An excellent faculty is foundational to the Austin College experience, and many alumni count current and emeritus faculty among their continuing mentors. Each spring, three faculty members are recognized for teaching excellence at the Austin College Honors Convocation. One receives the College’s Excellence in Teaching Award; the others are put forth as the College’s nominees for external teaching awards. All three are considered Austin College teaching awards and include stipends.
Professor of French,
Margaret Root Brown Chair of Foreign Languages and Literatures,
Director of the Robert and Joyce Johnson Center for Faculty
Development and Excellence in Teaching
Austin College Excellence in Teaching and Campus Leadership Award
At Austin College since 1980
“Tomes have been written about teaching and the what, how, and why of it. All have interesting and informative ideas about what faculty members do—to which I can add nothing new.
But, I love to teach, and I like my students—all of them. Sometimes my classes work well; sometimes they don’t. One of the realities of this profession is that terms end and begin again, and that closure brings both sadness and hope. Eternal optimist that I am, at the end of every term, I find myself echoing Upton Sinclair’s Jurgis Rudkus, declaring that next time, ‘I will work harder’ and always hoping that I will do a better job.”
Associate Professor of Mathematics and Computer Science
Nominee, CASE Professor of the Year (November 2013 announcement)
At Austin College since 1987
“As an educator today, I love helping students discover and satisfy their curiosity about math and computer science and the world around us. I love to inspire them to regard our discipline with excitement and wonder, over and over again.
I’m especially passionate about being agile in the classroom, about customizing the learning experience to my current students, and about giving them courage to engage the learning process without fear. I want the classroom to be a crucible, a safe but very challenging place of learning in which real transformation occurs. At Austin College I am blessed to teach and learn from many excellent students in a mutually mentoring environment. As a teacher, I love to learn. My students constantly challenge me to be a knowledge scout.’ They rely on me to help them navigate their learning adventure, a role I cherish very much.”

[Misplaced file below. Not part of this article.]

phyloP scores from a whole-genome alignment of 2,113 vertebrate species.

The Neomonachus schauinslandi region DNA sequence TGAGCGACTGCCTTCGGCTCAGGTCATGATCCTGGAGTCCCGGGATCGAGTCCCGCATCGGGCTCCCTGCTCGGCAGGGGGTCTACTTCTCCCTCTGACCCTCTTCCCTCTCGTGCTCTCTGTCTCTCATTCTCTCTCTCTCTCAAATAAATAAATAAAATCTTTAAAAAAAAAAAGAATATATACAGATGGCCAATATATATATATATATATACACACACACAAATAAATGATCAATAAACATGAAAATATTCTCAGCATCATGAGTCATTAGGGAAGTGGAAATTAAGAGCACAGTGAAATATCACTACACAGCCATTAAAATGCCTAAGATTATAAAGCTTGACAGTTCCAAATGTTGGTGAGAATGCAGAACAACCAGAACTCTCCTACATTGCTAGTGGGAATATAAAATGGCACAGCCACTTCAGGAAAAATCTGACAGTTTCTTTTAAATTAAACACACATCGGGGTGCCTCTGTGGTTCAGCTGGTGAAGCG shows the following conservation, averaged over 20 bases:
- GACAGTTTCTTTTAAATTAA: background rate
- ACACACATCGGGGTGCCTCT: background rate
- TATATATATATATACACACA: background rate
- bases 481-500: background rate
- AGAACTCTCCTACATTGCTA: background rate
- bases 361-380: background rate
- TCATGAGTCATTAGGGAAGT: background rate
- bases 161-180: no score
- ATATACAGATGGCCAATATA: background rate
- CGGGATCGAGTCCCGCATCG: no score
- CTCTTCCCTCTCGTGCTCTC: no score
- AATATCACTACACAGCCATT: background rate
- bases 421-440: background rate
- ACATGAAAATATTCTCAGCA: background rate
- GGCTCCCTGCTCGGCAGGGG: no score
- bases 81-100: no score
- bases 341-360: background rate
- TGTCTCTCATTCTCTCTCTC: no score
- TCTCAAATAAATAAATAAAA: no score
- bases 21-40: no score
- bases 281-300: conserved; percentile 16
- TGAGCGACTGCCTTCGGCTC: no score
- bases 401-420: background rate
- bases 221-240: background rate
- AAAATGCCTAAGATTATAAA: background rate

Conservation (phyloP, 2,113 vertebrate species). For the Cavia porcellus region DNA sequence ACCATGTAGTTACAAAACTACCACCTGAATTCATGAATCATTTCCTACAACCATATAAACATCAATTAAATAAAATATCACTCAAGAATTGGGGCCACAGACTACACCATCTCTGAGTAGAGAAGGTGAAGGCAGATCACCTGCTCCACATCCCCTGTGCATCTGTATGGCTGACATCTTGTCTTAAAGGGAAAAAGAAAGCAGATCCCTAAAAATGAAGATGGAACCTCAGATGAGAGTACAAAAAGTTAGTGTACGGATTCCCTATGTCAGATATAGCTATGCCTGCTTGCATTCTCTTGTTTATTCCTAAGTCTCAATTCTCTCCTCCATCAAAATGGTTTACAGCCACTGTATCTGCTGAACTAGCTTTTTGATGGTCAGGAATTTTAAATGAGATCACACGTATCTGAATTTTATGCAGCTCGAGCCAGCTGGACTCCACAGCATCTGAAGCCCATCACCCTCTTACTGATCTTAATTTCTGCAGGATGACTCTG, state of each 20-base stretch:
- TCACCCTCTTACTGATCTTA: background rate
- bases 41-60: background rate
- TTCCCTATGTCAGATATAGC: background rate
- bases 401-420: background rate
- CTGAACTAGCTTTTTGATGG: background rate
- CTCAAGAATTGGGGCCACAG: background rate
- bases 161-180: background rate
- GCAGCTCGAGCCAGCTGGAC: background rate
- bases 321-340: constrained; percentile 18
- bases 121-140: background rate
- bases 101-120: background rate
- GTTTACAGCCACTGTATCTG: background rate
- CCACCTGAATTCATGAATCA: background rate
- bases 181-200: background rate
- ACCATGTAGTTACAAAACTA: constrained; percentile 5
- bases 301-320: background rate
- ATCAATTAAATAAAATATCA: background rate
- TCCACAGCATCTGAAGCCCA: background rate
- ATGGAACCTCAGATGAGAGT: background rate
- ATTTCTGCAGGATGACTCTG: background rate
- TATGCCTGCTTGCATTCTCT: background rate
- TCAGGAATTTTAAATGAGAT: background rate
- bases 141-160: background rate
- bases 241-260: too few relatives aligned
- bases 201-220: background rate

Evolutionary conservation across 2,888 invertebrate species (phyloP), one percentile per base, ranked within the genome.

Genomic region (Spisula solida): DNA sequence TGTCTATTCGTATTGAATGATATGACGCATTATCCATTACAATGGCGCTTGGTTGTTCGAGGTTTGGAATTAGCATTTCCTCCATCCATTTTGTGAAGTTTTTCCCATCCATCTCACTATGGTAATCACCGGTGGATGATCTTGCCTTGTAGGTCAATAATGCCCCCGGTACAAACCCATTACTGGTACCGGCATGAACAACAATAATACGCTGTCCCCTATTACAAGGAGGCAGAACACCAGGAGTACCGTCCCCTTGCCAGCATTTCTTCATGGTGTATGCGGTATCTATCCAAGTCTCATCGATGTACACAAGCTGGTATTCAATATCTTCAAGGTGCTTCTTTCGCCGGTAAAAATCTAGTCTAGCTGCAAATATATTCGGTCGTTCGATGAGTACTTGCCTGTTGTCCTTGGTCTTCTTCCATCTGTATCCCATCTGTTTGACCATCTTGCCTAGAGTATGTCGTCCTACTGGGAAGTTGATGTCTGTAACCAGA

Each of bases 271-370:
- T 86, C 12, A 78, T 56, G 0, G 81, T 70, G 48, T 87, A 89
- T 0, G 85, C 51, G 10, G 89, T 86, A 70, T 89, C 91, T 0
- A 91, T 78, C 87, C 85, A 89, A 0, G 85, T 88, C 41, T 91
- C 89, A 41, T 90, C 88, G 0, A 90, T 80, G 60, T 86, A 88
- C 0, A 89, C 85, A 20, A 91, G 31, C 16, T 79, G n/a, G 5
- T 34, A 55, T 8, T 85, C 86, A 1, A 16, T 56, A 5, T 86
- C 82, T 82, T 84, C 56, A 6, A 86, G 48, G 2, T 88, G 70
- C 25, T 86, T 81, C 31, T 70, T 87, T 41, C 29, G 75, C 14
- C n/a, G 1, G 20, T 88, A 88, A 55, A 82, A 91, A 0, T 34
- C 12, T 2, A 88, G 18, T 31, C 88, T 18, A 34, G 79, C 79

Associate Professor of Religious Studies
Nominee, Minnie Stevens Piper Professorship
(spring 2014 announcement)
At Austin College since 2003
“A graduate school advisor once told me that teaching is like being a midwife. It was not until I experienced teaching and research for many years that I realized the value of these words and the impact they have had on my own hybrid pedagogical approach.
My teaching reflects diverse cultural encounters in Asia, painstaking independent and collaborative research, and valuable co-teaching experiences with colleagues. Although primarily trained as a historian of Buddhist and Hindu traditions and in the anthropology of religion, I have learned through co-teaching with colleagues and teaching a wide range of students that ‘interdisciplinarity’—and not just specific disciplines—is what informs learning today in the liberal arts. For me, teaching is about relationships between actively engaged agents and not a hierarchical framework based on outmoded medieval models. It is about encouraging independent thinking and inspiring appreciation for diversity. It is about the intentionality of teaching and research.
Teaching is also about being flexible and facing challenges regarding the latest tools in order to engage new breeds of students and new modes of learning.”